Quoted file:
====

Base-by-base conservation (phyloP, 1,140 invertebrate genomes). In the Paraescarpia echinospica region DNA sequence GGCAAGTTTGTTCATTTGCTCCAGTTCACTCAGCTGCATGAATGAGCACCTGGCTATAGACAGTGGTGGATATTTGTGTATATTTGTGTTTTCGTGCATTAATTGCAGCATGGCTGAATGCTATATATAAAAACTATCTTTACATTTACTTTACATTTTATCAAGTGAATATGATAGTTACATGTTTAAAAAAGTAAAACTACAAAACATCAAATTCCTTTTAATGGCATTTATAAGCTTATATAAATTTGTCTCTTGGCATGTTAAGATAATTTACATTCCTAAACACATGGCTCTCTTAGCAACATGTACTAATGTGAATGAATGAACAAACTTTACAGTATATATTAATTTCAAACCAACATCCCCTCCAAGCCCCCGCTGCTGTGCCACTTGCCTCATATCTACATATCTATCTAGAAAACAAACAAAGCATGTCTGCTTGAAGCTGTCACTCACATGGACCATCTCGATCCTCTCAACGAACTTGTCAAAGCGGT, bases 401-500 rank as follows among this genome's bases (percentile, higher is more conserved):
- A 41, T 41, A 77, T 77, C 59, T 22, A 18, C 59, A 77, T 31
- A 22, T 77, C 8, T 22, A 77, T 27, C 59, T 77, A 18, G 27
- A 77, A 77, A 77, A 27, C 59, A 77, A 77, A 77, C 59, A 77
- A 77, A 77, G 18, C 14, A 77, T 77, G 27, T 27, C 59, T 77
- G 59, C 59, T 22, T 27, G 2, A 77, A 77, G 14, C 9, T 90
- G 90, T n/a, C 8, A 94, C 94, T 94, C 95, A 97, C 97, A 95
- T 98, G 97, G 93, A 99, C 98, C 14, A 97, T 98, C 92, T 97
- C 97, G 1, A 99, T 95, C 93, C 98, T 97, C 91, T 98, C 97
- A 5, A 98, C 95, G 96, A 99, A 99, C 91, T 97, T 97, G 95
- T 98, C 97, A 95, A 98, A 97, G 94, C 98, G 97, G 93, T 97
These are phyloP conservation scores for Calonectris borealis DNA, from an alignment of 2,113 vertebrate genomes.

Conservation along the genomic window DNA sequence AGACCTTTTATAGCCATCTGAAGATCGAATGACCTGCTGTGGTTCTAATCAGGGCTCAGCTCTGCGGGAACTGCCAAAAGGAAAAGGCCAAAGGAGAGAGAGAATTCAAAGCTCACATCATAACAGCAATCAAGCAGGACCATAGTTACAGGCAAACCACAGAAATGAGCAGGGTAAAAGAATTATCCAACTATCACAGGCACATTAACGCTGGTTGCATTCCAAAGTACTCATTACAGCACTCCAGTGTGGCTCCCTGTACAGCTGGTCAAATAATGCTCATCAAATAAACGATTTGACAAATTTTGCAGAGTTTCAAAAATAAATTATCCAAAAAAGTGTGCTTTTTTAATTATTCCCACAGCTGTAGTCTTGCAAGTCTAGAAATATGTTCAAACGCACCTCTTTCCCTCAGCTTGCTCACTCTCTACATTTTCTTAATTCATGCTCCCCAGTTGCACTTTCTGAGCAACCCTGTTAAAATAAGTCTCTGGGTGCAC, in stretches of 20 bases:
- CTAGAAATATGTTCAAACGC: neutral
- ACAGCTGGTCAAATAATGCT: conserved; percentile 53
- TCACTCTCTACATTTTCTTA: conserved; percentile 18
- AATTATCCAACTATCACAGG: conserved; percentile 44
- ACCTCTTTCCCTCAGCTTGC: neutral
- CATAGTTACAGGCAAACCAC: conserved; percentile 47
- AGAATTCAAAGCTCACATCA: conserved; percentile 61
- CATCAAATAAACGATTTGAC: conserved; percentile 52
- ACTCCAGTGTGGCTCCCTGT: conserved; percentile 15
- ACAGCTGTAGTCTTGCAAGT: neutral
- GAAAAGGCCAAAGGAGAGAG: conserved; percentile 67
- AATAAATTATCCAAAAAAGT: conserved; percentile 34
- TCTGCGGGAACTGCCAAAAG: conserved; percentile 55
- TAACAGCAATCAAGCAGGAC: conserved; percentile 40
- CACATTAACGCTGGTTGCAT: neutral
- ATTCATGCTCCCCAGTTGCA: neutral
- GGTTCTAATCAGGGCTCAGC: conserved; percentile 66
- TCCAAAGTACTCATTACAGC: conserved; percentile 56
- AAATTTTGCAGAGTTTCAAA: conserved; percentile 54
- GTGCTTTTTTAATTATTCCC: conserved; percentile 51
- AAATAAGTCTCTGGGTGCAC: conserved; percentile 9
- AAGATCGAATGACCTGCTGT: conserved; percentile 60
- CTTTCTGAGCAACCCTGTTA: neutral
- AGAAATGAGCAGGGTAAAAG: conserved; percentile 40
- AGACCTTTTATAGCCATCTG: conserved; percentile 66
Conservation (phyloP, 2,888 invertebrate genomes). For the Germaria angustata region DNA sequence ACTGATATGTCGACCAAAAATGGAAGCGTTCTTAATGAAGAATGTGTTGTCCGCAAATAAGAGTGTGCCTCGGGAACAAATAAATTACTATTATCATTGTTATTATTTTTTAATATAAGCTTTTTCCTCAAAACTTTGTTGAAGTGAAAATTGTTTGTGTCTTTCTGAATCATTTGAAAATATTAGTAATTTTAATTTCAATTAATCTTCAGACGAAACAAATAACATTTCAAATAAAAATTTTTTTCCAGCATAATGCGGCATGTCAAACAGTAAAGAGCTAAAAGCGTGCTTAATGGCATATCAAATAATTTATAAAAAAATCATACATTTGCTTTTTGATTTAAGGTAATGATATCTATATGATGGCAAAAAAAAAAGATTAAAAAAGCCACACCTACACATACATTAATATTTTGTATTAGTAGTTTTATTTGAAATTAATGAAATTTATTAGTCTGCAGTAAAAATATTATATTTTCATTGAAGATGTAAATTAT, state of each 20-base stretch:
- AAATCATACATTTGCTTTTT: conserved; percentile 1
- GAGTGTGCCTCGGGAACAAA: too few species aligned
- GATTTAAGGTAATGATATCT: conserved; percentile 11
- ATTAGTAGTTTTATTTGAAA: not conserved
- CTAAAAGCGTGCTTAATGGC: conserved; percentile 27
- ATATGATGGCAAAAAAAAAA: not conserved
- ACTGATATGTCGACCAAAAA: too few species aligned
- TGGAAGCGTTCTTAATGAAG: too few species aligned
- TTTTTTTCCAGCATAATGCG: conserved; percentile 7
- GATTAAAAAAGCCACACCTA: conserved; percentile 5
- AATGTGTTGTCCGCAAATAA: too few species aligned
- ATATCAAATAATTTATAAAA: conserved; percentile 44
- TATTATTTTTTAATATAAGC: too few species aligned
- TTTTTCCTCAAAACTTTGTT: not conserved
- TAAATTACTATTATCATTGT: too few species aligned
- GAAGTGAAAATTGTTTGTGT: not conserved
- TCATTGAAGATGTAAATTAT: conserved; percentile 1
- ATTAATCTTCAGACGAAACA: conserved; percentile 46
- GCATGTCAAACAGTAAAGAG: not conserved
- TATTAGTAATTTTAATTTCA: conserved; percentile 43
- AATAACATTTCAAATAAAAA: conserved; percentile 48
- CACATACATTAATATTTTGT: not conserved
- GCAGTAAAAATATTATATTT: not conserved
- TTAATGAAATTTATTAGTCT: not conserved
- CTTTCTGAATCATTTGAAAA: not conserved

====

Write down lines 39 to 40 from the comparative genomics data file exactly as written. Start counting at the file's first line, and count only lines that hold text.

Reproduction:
Conservation (phyloP, 2,888 invertebrate genomes). For the Germaria angustata region DNA sequence ACTGATATGTCGACCAAAAATGGAAGCGTTCTTAATGAAGAATGTGTTGTCCGCAAATAAGAGTGTGCCTCGGGAACAAATAAATTACTATTATCATTGTTATTATTTTTTAATATAAGCTTTTTCCTCAAAACTTTGTTGAAGTGAAAATTGTTTGTGTCTTTCTGAATCATTTGAAAATATTAGTAATTTTAATTTCAATTAATCTTCAGACGAAACAAATAACATTTCAAATAAAAATTTTTTTCCAGCATAATGCGGCATGTCAAACAGTAAAGAGCTAAAAGCGTGCTTAATGGCATATCAAATAATTTATAAAAAAATCATACATTTGCTTTTTGATTTAAGGTAATGATATCTATATGATGGCAAAAAAAAAAGATTAAAAAAGCCACACCTACACATACATTAATATTTTGTATTAGTAGTTTTATTTGAAATTAATGAAATTTATTAGTCTGCAGTAAAAATATTATATTTTCATTGAAGATGTAAATTAT, state of each 20-base stretch:
- AAATCATACATTTGCTTTTT: conserved; percentile 1